In celebration of International Women’s Day, Western News asked some of Western’s women leaders and professionals to reflect on what women’s equity and women’s rights mean for them and for their work.
From space and science to social work and Indigenous knowledge, these women are carving a path and paving the way for women to break down barriers and #BreakTheBias.
Equity means counting the voices of women by creating an enabling atmosphere of support and respect for their empowerment. To me, it is the removal of limitations to women participation in developmental goals, which have been further exacerbated by the COVID-19 pandemic. As a researcher from an underrepresented group in science, I not only strive to create a path but also give opportunities for succeeding generations to follow suit without feeling inferior. Rather than dispense with women based on gender, bigger doors should be opened for all to come in. Together we can birth a new world that will #BreakTheBias.
— Olamide Adebiyi, BrainsCAN fellow
Women’s equity means that I’m super grateful for the chance to be in a department with many amazing women colleagues and students, in a field where women are still very much the minority. It also means knowing that we have a long way to go before there is equity for everyone in physics and astronomy, and that I hope that we are on the right path to get there.
— Pauline Barmby, physics and astronomy professor, Faculty of Science
Aazhwagamigoon translates to the space between two lodges. As an Indigenous woman working in the university, I travel between two worlds and two ways of seeing. One lodge represents the Anishinaabeg traditions I carry, and the other lodge embodies the Euro-Canadian worldview of my workplace. For me, equity in my work means being able to meet these two systems of knowledge in the middle around a sacred fire that represents both mutuality and respect. Under that sacred fire is the miikana-bimaadizi or the road of life, which I walk as an Anishinaabeg woman. Equity, as the fire, lights my path, provides a safe space to be myself, and carries with it the knowledge of mutual respect.
— Renee E. Mazinegiizhigookwe Bedard, professor, Faculty of Education
Women’s equity work means actively working towards removing barriers to access and success for women and non-binary individuals. This means taking a critical look at how we do our work and what we say we value versus what our actions are saying. Finding ways to hear the voices of others and lifting them up is incredibly important to women’s equity work, especially when the voices of women have been historically suppressed.
To me, women’s equity means that I can stop processing so many professional interactions through a gender lens. The energy of factoring in the additional challenges and figuring out how to work around them could be much better spent on solving research problems or mentoring students. I would rather see the next generation be free from this labour than continue to pass along the tips and tricks for navigating the current system that I’ve accumulated over my career, so far.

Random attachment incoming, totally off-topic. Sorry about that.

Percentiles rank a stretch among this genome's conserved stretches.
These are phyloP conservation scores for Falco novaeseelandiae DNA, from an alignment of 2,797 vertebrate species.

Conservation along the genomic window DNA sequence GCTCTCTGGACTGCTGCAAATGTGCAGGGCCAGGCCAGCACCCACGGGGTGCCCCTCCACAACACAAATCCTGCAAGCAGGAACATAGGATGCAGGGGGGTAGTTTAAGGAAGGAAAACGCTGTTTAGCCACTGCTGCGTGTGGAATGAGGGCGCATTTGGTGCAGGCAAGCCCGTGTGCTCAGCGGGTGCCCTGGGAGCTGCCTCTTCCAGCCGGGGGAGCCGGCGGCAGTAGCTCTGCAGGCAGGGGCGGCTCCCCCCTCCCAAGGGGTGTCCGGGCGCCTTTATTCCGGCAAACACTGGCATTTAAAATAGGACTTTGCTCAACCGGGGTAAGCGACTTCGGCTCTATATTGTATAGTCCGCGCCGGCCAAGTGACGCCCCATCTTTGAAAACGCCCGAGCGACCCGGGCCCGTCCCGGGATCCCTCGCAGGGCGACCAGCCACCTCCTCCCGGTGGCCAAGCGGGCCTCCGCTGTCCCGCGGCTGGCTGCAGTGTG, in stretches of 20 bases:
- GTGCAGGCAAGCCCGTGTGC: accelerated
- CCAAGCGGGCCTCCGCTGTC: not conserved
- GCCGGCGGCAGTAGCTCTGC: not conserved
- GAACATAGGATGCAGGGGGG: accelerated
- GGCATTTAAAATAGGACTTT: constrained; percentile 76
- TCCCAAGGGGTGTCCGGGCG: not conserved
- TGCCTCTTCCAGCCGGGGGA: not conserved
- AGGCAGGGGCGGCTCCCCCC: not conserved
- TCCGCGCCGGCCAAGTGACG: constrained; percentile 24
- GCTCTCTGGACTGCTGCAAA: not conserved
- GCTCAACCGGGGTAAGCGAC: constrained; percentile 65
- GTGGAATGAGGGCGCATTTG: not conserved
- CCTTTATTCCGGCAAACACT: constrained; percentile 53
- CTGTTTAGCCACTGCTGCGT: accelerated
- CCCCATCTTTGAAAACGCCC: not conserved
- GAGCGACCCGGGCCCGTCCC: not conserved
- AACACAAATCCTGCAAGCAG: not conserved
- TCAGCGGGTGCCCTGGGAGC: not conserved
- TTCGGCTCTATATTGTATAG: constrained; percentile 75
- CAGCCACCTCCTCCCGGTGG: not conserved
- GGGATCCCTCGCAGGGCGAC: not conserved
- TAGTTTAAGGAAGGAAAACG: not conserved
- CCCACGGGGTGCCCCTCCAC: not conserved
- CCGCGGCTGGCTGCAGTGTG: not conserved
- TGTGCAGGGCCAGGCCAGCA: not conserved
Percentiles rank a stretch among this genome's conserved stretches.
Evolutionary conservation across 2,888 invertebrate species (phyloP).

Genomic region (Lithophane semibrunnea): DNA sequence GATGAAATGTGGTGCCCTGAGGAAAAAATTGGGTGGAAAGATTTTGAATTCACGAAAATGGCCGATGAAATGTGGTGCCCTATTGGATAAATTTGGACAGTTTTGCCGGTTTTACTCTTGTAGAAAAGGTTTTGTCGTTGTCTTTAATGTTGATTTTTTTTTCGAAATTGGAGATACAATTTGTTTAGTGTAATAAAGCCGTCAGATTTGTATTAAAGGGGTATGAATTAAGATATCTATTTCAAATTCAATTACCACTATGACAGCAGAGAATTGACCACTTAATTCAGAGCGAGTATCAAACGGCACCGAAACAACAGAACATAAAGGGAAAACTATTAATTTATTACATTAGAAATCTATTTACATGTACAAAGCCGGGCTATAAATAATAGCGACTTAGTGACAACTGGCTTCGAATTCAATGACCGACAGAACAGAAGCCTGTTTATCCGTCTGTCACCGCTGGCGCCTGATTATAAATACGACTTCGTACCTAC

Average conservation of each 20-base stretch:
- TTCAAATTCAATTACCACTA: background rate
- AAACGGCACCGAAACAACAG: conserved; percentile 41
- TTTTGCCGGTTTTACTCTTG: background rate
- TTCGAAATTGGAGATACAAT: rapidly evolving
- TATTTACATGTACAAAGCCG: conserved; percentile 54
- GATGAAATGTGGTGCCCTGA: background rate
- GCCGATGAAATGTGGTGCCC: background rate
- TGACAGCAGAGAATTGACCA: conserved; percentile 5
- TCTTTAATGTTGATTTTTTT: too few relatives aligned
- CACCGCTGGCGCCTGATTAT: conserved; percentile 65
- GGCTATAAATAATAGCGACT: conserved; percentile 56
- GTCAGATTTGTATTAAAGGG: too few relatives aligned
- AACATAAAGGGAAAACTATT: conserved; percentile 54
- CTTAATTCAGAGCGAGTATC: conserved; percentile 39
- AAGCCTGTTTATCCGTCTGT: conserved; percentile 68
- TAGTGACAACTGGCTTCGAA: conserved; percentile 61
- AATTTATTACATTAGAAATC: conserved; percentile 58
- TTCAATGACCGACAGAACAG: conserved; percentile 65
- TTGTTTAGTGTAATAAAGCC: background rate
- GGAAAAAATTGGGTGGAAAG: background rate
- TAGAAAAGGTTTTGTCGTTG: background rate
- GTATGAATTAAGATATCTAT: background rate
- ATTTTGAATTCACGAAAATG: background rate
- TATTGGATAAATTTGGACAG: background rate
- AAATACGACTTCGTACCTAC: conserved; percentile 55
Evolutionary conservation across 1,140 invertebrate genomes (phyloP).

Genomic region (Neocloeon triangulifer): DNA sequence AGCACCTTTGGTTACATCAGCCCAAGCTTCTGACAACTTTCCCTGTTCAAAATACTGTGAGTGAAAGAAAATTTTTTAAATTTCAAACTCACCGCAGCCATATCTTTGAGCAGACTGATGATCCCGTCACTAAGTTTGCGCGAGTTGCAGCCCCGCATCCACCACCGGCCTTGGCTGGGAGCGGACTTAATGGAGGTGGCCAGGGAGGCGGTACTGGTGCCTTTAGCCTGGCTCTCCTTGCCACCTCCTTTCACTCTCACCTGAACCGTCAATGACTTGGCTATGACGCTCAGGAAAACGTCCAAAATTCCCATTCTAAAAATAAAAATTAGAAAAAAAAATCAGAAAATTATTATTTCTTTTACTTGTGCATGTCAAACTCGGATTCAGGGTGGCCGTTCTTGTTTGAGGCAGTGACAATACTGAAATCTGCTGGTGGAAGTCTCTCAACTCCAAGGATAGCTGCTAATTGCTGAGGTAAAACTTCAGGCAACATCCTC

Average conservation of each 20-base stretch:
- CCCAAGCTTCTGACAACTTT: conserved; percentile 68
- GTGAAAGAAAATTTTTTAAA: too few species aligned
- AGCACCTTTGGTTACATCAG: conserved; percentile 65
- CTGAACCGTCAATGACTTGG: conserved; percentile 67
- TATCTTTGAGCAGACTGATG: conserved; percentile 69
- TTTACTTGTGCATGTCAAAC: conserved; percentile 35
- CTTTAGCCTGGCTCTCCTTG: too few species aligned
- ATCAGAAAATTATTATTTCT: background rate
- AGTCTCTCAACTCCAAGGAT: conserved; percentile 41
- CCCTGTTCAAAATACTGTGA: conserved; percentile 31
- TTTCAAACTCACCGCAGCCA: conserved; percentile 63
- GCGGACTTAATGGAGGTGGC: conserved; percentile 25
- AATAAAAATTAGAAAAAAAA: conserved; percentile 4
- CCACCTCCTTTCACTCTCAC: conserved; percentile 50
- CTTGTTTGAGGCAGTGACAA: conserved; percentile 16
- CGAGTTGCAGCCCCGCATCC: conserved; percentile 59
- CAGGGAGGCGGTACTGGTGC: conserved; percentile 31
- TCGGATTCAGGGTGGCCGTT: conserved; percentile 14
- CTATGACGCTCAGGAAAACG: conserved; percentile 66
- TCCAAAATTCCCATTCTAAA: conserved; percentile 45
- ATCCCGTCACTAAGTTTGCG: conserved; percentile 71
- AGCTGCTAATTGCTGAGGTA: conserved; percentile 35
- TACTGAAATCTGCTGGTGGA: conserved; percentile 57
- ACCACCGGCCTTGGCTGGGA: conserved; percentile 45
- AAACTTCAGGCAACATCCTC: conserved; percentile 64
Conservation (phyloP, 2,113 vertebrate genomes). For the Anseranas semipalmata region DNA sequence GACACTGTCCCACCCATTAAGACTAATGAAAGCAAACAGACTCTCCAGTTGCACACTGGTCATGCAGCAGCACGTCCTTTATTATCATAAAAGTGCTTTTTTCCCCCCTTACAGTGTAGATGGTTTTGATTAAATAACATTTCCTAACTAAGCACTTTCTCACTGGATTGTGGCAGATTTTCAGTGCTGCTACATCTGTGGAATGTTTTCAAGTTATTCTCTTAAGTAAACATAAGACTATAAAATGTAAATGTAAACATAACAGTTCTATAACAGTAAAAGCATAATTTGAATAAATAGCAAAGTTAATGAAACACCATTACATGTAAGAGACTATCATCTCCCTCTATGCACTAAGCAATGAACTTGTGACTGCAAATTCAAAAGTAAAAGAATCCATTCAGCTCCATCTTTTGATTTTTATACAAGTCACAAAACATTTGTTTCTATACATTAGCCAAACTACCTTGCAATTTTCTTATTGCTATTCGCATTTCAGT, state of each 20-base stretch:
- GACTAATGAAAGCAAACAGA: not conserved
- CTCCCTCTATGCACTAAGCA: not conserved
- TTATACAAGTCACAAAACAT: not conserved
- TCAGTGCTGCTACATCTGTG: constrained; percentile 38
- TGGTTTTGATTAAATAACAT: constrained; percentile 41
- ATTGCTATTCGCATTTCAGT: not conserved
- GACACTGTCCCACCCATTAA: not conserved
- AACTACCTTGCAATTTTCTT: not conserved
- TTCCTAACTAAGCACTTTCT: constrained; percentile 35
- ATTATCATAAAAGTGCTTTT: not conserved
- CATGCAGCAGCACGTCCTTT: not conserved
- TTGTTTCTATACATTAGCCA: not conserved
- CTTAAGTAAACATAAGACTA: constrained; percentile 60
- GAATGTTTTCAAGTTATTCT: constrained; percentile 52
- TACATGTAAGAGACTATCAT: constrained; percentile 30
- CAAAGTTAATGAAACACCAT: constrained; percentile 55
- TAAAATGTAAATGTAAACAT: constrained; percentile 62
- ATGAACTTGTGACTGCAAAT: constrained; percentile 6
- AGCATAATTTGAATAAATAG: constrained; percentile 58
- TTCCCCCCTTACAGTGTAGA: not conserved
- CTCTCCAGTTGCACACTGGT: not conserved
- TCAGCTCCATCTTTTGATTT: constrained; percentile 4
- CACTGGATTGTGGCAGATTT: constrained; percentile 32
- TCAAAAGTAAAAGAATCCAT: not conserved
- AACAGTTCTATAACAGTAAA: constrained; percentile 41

— Dr. Sarah Gallagher, director, Institute of Earth and Space Exploration, and science advisor to the president of the Canadian Space Agency
Women’s equity means entering a meeting, seeing represented faces and then being asked for a response to an issue; making a response, and hearing a pause that suggests it was heard. Listening to conversations, hearing your words come from someone else, and noticing a pause to make space for whose idea they are sharing. Being uncomfortable in the unfamiliar and doing things differently because we all will benefit.
— Terry McQuaid, director, wellness and well-being
I have brought a passion for inclusivity to all of my roles at various institutions. Diversity in academia enriches the educational experience, encourages creative thinking, and promotes the full inclusion of excellence across the spectrum. The onus is on us to create an inclusive environment that allows curiosity and creativity to thrive as they drive research and innovation — and allow us to have impact on society.
University leaders must champion inclusivity and model behaviours. I am committed to working with others to develop the infrastructure, resources, processes, policies and frameworks that support this work. And trust me, this is work!
— Lesley Rigg, vice-president (research)
When I interact with my colleagues in a workplace that values equity, it gives me a sense of belonging and allows me to thrive and fully participate to the best of my abilities. Prominently showcasing the contributions of women, particularly in STEM areas, will inspire our next generation of young girls to pursue greater opportunities. Women’s equity for me means equal recognition for equal work, and having our work valued and not taken for granted. There is still more to be done to achieve this and it is of benefit to the entire society to have women participate fully.
— Jayshri Sabarinathan, electrical and computer engineering professor, Faculty of Engineering
For women, especially racialized women, those with disabilities, and those living in poverty, to achieve equality in key outcomes – from equal pay to opportunities in leadership, to fairness in caregiving work – they must be safe. In my research, this means addressing the multiple and overlapping forms of violence that women experience every day: at home, in public and at work. These include physical, emotional and sexual violence, stalking, harassment, cat-calling and, for the groups above, overlapping forms of discrimination. Rights are not a zero-sum game: ensuring that all woman-identifying people have their rights to safety and choice protected is better for everyone, leading to maximum participation and success in our communities, and society.
— Nadine Wathen, professor and Canada Research Chair in Mobilizing Knowledge on Gender-Based Violence